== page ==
An Intercultural Communication Simulation

Asako Kajiura, Intercultural Communication Trainer and Translator; Greg Goodmacher, Kwassui University


Key Words: Speaking, Intercultural Communication, Writing
Learner English Level: Intermediate through advanced
Learner Maturity Level: High school through adult
Preparation Time: Varies
Activity Time: 1 or 2 class sections

One part of being a good global citizen is to be able to understand and be sensitive to features of other cultures, such as body language, discourse patterns, and male and female roles. A role play which simulates entering into and interacting with another culture helps student to both practice their English skills and develop their awareness of how people in other cultures interact. This simulation is appropriate for intermediate and advanced level students. Classroom activities before the simulation and the actual simulation can take up to two one and a half-hour class sections or less, depending upon the levels of the students. Teachers can vary the difficulty of the language and tasks involved to fit various class levels.

Preparation for the simulation involves teaching the concepts of body language, especially regarding greetings, leave takings, and personal space. Students must know vocabulary such as bowing, shaking hands, hugging, kissing, touching palms together, etc. Additionally, they must be introduced to both the concept of gender roles and the vocabulary for discussing gender roles. For teaching the concepts and vocabulary above, sections from videos which show people from various cultures interacting in many ways, such as greeting, eating, leaving, interrupting, etc., are very useful. Students watch with the task of observing and recording how males and females from these cultures interact.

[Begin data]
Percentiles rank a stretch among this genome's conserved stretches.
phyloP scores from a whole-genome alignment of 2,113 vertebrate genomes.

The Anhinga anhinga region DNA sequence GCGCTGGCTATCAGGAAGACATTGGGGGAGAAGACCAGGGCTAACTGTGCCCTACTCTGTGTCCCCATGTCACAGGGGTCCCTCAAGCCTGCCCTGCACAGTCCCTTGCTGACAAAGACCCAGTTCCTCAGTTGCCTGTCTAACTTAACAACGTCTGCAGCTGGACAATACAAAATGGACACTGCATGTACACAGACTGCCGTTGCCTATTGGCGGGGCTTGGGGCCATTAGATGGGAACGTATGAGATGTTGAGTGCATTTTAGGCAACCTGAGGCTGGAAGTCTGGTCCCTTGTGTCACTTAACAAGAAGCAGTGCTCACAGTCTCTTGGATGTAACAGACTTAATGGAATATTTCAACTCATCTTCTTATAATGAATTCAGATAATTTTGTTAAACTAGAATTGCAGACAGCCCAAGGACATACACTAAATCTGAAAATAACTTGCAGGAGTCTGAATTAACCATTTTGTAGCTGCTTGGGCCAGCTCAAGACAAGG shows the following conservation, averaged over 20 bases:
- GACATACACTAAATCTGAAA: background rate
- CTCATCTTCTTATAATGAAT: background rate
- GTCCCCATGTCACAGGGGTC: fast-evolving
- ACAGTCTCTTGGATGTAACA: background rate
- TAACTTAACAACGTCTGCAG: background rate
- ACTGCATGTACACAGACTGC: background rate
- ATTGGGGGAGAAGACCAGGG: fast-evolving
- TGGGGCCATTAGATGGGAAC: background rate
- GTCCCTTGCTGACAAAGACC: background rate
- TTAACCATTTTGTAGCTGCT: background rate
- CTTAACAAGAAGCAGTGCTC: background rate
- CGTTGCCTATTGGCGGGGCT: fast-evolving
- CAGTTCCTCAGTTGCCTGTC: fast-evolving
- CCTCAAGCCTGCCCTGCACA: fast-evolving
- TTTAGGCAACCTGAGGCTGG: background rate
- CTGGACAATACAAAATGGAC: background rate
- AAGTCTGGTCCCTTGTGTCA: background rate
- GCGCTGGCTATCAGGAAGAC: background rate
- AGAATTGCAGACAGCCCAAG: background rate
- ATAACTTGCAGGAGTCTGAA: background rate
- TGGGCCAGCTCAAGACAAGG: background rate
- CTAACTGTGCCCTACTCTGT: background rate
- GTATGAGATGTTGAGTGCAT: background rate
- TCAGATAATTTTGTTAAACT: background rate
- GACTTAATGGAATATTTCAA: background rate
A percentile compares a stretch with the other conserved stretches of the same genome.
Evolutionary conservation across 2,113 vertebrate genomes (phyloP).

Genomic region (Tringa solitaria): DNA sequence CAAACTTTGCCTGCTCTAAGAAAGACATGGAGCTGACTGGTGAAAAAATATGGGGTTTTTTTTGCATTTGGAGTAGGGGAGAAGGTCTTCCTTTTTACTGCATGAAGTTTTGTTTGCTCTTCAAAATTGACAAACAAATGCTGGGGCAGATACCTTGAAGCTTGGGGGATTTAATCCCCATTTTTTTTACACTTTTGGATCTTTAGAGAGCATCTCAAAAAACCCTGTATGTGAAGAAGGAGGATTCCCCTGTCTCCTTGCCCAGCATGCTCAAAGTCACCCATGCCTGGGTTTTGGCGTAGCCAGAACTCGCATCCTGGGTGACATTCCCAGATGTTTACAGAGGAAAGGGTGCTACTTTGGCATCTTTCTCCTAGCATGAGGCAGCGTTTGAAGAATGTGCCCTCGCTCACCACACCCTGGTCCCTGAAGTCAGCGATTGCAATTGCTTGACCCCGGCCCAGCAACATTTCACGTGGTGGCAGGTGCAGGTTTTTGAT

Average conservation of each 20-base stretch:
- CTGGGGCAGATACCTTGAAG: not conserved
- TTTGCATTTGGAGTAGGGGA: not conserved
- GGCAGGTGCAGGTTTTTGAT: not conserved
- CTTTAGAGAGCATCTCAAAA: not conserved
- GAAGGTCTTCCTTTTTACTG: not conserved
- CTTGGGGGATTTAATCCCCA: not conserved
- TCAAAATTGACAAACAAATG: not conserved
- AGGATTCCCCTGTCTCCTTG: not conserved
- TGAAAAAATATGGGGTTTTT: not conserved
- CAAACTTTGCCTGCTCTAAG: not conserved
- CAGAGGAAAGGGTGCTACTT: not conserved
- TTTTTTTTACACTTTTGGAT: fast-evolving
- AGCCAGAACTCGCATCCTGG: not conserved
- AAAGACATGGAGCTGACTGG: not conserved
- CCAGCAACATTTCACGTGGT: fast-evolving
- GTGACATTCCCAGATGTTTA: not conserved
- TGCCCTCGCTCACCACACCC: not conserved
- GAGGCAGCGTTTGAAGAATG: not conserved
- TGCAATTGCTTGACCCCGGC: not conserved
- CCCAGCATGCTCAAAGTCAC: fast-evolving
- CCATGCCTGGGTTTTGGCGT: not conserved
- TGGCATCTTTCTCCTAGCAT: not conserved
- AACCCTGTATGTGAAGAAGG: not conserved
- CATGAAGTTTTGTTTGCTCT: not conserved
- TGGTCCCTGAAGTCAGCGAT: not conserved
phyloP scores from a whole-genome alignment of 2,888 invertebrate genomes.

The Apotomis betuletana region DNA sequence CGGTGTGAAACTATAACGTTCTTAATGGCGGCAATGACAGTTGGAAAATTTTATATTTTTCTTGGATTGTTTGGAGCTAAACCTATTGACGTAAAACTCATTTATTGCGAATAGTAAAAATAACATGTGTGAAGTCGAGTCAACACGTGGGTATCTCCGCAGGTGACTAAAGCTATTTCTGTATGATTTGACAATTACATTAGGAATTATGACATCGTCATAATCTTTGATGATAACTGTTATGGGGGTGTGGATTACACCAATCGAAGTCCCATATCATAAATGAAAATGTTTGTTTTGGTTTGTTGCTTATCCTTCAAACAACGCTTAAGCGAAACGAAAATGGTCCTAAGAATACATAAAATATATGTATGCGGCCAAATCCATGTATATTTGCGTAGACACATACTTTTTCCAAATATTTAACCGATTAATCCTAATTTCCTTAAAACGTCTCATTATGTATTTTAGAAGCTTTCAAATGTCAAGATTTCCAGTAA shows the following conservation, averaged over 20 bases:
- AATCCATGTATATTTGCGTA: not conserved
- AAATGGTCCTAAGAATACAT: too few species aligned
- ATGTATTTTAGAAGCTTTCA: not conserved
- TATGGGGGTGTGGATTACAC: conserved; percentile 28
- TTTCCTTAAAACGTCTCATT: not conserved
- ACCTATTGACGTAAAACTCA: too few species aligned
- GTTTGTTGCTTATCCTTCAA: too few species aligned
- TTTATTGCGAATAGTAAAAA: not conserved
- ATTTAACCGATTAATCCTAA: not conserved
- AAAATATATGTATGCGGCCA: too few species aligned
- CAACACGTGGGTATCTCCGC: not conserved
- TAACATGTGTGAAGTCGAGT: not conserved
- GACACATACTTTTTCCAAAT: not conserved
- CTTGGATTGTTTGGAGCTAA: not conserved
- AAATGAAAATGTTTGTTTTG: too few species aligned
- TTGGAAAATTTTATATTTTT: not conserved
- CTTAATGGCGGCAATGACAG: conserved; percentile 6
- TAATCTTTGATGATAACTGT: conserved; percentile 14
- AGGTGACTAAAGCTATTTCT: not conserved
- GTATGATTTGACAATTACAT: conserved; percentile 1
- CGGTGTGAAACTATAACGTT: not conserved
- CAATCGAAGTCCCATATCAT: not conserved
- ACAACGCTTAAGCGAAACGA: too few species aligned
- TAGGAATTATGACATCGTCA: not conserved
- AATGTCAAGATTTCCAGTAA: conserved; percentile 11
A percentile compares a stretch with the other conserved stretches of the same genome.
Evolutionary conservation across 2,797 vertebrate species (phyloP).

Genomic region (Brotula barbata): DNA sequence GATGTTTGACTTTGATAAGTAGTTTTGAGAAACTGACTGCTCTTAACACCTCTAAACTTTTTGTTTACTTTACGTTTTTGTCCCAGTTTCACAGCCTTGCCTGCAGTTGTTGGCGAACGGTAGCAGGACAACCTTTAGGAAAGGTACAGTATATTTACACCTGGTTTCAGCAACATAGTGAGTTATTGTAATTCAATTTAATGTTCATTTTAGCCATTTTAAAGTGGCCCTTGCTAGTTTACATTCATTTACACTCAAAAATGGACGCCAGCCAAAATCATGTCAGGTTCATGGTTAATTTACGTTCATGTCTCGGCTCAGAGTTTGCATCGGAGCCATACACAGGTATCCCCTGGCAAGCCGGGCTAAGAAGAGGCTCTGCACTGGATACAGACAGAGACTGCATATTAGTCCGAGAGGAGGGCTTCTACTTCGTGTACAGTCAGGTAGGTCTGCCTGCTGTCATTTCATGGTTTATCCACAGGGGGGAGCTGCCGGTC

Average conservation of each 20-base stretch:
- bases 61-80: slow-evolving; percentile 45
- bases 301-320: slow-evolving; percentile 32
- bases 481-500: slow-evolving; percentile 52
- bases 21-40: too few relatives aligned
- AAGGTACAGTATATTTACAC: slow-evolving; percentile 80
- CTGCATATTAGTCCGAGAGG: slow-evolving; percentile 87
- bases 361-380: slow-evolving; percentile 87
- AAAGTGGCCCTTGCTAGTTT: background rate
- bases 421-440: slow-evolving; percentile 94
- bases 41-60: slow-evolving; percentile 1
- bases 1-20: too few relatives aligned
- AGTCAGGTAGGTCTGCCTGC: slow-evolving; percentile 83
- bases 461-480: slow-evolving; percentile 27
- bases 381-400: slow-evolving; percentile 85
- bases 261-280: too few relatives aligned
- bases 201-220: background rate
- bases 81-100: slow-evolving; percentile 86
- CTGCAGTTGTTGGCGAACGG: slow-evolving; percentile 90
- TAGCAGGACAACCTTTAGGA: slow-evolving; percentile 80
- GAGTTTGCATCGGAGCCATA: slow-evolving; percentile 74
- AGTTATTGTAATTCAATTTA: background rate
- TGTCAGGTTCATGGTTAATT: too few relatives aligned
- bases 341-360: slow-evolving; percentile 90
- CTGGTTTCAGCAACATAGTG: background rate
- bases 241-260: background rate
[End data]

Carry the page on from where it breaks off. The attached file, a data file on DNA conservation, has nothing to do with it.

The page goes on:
If possible, do the simulation with another teacher and his or her class. If this is not possible, divide your class in half. Place the students in two different rooms, so each group is ignorant of what the other group is doing. The students must be told to imagine and to create a new culture with unique body language for greetings and leave takings, etc. They must also decide what types of questions are asked and what topics are discussed when meeting strangers, as well as how men and women in their cultures differ regarding discourse and body language. The students or the teacher can write these social norms on the board. Each student must also create his or her own identity which includes a new name and occupation. If students have trouble deciding how people interact in their new culture, the teacher might offer suggestions such as touching elbows or men standing behind women when greeting others. For lower level students, the teacher can assign social rules and individual identities. When students understand their new culture's rules of social interaction , they should practice following their rules until they no longer need to look at the writing on the board, which is subsequently erased.

In the next stage, a small group of "explorers" from each culture travel to the other culture with instructions to meet the foreigners, introduce themselves, and observe the foreign group's body language, conversation rules, and gender roles. These "explorers" are to enter the other classroom (culture) while following the rules of their original culture, but they can adapt to the foreign culture if they wish. Give them around five minutes to interact. The interaction time depends upon the time available, the language skills and interest levels of the students.

After this, the "explorers" return to their home cultures and report their observations and ideas about how members of the foreign culture interact. Following this, a new group of "explorers" leaves for the foreign culture and the process is repeated until all students have spent time exploring and observing the foreign culture.

In the final step, all members of the two cultures come together in one classroom. Representatives from each culture express their assumptions about the social rules of the other culture. Each group tells the other group if the assumptions are correct. If the assumptions are incorrect, the groups explain their rules of social interaction. The groups also discuss how the two cultures differ and what they share in common.

This simulation can be followed up with writing activities. One is a writing task where students reflect upon what they have done and learned, and the other is an essay comparing and contrasting the two cultures. Another possibility is writing advice for someone going to a foreign culture.